"We hope this national educational effort will inspire behavioral change by challenging the standard clinical practice with respect to T1D, and encourage autoantibody screening for relatives of people living with the disease," said Eleanor (Leni) Ramos, MD, CMO, Provention Bio. 

    Provention Bio, Inc. (Nasdaq: PRVB) is a biopharmaceutical company whose main investigational drug, teplizumab, designed to delay or prevention of insulin-dependent type 1 diabetes (T1D) in at-risk patients during the pre-symptomatic phase of the disease is currently under review by FDA.

    Efforts to screen and preemptively treat autoimmune diseases like T1D hold promise of similar approaches to screening and treating celiac disease, especially in first degree relatives, before damage can begin.

    Read more at PRnewswire.com. Stay tuned for more on this and related stories.



    User Feedback

    Recommended Comments

    There are no comments to display.

    Join the conversation

    You are posting as a guest. If you have an account, sign in now to post with your account.
    Note: Your post will require moderator approval before it will be visible.

    Add a comment...

    ×   Pasted as rich text.   Restore formatting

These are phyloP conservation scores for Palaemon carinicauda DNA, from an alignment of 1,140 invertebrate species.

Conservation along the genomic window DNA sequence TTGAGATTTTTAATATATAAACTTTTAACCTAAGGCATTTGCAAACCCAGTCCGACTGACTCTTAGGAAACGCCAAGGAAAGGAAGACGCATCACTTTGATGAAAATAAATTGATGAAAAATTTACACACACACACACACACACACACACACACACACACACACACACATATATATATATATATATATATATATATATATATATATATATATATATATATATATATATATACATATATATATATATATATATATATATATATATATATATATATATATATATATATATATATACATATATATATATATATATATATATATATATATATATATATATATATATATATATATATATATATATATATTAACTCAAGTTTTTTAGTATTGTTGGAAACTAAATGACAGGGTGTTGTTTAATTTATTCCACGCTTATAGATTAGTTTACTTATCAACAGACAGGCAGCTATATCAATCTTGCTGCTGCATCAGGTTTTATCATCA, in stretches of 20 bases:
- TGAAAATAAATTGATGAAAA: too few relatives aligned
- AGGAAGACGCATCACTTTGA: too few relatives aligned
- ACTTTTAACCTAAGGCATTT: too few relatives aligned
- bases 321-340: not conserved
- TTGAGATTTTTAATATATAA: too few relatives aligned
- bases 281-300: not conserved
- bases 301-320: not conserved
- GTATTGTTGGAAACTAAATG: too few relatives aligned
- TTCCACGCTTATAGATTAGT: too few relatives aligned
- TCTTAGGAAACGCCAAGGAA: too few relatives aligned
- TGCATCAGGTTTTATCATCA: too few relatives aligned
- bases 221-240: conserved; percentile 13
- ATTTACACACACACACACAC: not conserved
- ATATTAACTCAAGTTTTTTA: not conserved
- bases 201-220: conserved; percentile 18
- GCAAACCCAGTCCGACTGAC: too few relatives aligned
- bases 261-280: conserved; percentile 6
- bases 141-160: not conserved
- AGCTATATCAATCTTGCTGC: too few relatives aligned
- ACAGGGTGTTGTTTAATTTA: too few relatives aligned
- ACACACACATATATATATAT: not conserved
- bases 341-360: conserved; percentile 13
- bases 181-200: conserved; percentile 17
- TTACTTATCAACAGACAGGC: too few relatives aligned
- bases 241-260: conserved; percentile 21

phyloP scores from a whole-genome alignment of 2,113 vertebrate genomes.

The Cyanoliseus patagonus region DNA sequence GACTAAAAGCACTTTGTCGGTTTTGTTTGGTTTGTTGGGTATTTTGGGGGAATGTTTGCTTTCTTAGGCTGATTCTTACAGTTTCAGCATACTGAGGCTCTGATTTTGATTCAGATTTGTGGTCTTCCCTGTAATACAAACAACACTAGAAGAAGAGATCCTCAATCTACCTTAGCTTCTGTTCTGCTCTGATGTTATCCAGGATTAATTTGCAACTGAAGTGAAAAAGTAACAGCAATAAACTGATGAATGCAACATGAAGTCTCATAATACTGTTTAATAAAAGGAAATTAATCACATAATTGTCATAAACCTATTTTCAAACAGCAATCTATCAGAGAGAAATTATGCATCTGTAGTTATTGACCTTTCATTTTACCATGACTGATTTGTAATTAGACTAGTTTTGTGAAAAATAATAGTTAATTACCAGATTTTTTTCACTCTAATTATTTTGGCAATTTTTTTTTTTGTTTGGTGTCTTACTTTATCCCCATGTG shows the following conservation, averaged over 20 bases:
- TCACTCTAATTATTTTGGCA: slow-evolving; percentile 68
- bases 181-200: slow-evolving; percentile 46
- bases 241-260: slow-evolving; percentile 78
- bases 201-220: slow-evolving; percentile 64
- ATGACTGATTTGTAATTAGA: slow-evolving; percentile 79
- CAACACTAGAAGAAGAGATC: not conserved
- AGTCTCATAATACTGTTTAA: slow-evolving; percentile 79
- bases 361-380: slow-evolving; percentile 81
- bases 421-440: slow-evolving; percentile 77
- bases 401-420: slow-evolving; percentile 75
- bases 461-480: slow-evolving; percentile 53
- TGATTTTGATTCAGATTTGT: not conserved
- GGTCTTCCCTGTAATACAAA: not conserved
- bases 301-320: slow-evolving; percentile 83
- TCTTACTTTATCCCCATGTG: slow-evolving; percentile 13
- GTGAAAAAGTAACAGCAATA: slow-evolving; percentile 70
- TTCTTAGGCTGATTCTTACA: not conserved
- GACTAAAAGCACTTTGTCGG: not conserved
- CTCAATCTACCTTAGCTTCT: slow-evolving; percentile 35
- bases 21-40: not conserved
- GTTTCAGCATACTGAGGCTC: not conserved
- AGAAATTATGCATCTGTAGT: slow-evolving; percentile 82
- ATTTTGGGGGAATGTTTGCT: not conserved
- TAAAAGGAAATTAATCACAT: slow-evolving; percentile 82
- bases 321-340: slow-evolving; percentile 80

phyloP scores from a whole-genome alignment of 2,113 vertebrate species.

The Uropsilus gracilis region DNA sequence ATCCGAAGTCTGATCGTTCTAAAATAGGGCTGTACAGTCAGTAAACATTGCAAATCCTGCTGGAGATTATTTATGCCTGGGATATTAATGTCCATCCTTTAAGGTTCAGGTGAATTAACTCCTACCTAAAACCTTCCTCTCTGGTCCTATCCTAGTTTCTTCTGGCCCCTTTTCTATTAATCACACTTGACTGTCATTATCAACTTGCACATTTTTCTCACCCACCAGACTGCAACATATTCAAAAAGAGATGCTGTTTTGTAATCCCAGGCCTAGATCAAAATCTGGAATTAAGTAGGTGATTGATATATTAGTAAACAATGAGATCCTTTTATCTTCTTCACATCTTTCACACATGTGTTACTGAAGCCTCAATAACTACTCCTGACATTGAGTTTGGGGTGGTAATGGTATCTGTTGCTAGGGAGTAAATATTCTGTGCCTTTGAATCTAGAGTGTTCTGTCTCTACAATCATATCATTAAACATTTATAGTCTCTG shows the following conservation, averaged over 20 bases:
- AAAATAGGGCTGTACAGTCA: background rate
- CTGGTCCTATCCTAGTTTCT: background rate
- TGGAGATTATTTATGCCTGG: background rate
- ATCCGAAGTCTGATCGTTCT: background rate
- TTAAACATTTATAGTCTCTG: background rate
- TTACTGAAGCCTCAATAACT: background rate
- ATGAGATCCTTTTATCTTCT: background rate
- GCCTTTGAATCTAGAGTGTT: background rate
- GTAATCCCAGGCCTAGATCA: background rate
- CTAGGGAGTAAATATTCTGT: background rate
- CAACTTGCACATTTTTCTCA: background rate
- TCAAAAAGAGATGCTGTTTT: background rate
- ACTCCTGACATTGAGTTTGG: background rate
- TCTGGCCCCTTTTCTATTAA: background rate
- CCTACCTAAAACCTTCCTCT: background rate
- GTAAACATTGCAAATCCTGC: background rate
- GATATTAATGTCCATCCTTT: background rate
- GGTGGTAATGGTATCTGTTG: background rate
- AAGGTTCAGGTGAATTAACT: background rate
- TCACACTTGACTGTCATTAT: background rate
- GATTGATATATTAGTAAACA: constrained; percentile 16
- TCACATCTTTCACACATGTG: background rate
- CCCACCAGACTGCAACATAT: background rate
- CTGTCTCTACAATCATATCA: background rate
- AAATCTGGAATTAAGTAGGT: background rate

Only 75 emoji are allowed.

    ×   Your link has been automatically embedded.   Display as a link instead

    ×   Your previous content has been restored.   Clear editor

    ×   You cannot paste images directly. Upload or insert images from URL.

  • About Me

    Scott Adams was diagnosed with celiac disease in 1994, and, due to the nearly total lack of information available at that time, was forced to become an expert on the disease in order to recover. In 1995 he launched the site that later became Celiac.com to help as many people as possible with celiac disease get diagnosed so they can begin to live happy, healthy gluten-free lives.  He is co-author of the book Cereal Killers, and founder and publisher of the (formerly paper) newsletter Journal of Gluten Sensitivity. In 1998 he founded The Gluten-Free Mall which he sold in 2014. Celiac.com does not sell any products, and is 100% advertiser supported.

  • Celiac.com Sponsor (A17):
    Celiac.com Sponsor (A17):

    Celiac.com Sponsors (A17-m):

  • Related Articles

    Dr. Vikki Petersen D.C, C.C.N